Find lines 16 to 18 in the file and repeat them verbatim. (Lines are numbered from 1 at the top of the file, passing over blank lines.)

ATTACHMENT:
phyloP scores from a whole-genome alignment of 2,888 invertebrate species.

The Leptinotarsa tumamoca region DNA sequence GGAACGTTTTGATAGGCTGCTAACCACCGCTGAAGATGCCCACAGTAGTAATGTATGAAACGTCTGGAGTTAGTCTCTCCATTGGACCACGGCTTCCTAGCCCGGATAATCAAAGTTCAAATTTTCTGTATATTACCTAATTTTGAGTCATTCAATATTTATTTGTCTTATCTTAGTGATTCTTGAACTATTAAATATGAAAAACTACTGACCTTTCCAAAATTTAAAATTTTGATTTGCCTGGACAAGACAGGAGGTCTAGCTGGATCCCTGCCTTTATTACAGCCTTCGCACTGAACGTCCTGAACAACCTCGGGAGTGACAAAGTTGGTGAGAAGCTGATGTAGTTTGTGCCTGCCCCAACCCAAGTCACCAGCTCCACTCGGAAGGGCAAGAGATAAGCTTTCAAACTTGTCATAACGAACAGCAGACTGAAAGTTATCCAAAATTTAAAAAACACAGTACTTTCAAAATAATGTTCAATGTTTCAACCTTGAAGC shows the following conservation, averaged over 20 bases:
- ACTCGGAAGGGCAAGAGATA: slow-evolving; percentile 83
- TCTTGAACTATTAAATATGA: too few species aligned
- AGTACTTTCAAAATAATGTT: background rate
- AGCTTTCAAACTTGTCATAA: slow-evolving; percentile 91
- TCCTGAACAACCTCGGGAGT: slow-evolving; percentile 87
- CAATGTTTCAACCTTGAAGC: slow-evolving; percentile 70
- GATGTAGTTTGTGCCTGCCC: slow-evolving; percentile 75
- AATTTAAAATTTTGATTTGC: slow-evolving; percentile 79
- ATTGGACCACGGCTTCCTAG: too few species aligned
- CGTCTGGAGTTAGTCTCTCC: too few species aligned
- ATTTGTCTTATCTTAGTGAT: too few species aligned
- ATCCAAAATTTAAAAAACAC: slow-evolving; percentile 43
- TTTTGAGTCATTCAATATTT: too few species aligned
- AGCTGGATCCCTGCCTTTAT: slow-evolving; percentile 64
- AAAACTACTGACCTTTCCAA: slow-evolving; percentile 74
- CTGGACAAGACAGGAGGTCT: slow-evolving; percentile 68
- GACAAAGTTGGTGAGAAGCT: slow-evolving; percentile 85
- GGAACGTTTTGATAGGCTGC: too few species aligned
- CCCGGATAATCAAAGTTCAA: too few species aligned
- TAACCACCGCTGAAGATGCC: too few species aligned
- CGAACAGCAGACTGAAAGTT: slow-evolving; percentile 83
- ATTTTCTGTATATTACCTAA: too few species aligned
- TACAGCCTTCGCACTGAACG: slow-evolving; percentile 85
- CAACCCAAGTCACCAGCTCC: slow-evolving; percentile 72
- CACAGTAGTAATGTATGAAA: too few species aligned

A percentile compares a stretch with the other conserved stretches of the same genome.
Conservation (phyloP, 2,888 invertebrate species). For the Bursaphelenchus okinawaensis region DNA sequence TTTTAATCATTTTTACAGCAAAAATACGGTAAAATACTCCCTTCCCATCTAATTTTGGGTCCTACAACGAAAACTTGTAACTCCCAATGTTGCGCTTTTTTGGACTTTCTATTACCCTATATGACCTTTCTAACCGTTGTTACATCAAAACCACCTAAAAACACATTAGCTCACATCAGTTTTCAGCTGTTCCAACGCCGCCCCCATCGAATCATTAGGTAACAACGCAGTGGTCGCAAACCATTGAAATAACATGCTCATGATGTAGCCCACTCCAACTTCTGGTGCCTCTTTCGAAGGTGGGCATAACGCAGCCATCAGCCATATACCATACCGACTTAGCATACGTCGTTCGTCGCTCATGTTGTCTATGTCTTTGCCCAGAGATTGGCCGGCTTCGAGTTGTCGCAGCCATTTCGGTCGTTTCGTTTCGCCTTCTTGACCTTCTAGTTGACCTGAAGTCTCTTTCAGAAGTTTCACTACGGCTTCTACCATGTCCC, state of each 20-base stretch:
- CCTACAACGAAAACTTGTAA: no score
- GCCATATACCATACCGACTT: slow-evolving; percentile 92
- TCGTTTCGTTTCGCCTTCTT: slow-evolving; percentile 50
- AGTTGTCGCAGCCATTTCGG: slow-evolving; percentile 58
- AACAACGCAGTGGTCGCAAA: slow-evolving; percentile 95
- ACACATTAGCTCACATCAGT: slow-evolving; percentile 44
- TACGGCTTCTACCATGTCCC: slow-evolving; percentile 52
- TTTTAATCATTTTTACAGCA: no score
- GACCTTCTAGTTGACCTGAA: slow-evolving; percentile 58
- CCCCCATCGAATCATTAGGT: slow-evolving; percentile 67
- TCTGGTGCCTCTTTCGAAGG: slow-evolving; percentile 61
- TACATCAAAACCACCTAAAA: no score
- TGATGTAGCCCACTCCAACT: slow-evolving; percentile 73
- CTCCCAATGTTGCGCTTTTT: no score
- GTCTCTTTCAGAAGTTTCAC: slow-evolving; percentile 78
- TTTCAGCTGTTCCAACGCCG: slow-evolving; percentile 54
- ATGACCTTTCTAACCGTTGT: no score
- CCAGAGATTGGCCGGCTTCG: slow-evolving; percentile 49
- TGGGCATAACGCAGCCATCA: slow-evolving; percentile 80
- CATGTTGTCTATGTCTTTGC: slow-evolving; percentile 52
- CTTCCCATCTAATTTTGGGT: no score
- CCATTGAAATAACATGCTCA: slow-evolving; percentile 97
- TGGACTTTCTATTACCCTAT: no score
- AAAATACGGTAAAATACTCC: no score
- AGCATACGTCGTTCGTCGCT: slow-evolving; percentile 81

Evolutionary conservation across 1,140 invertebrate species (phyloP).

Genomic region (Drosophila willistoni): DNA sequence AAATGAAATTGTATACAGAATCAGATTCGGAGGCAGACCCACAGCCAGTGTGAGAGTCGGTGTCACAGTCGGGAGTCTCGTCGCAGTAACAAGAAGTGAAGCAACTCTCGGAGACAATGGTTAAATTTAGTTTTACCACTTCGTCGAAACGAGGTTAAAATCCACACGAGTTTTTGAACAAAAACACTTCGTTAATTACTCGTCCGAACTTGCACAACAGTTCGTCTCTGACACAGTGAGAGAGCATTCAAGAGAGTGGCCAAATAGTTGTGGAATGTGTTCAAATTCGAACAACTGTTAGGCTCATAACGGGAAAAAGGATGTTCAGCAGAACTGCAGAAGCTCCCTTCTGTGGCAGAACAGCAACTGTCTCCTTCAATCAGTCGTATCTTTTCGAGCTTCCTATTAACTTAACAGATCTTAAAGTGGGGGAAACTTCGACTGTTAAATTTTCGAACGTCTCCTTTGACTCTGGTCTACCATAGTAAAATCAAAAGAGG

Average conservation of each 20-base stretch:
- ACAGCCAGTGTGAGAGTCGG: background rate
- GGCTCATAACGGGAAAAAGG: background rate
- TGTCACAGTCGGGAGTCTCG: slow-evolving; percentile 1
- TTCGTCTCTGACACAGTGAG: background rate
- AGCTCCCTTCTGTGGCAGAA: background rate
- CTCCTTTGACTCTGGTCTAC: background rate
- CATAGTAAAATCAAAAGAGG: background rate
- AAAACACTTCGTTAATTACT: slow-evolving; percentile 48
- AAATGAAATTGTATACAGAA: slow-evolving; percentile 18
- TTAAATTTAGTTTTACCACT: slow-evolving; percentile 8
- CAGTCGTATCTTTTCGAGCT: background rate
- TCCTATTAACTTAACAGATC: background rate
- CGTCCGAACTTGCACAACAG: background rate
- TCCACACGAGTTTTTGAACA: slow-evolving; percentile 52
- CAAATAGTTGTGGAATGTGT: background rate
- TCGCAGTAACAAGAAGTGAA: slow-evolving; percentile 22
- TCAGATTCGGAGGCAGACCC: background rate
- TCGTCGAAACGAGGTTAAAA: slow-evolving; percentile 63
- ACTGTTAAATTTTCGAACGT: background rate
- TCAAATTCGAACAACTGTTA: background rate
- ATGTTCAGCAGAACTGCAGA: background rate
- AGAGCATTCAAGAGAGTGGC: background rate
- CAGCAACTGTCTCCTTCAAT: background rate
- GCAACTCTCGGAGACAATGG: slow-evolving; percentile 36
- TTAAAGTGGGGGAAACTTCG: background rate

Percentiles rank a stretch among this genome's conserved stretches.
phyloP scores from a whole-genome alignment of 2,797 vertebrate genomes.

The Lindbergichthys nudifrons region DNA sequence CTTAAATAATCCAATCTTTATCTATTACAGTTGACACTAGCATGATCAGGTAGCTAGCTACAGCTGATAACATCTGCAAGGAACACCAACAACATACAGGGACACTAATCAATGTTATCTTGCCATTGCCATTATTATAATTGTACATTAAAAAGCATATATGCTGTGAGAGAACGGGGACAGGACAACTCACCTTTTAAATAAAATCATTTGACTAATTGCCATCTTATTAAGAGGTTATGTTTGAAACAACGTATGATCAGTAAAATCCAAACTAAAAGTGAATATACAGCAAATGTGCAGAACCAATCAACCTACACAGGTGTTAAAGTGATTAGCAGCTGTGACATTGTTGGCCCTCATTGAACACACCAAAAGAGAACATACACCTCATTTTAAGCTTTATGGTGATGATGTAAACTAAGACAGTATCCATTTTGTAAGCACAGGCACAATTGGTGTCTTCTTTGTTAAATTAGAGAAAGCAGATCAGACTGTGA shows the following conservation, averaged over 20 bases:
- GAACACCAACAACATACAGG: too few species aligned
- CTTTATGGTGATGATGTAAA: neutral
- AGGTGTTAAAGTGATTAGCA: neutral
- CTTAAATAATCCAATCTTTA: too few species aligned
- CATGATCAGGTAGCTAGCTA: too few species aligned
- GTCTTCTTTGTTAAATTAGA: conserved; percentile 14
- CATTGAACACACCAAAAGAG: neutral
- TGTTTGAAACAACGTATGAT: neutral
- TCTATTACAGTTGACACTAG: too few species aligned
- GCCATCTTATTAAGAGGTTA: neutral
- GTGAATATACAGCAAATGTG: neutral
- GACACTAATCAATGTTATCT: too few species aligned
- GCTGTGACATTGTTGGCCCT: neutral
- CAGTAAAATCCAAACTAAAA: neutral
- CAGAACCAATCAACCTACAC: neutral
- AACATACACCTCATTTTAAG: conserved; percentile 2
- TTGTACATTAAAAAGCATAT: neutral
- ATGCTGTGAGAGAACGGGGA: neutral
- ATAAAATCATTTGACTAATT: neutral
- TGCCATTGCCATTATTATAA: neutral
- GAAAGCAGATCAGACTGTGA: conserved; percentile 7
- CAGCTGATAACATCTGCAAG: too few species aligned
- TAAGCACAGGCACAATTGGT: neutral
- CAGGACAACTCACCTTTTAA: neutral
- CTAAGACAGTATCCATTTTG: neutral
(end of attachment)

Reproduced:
- AGCTGGATCCCTGCCTTTAT: slow-evolving; percentile 64
- AAAACTACTGACCTTTCCAA: slow-evolving; percentile 74
- CTGGACAAGACAGGAGGTCT: slow-evolving; percentile 68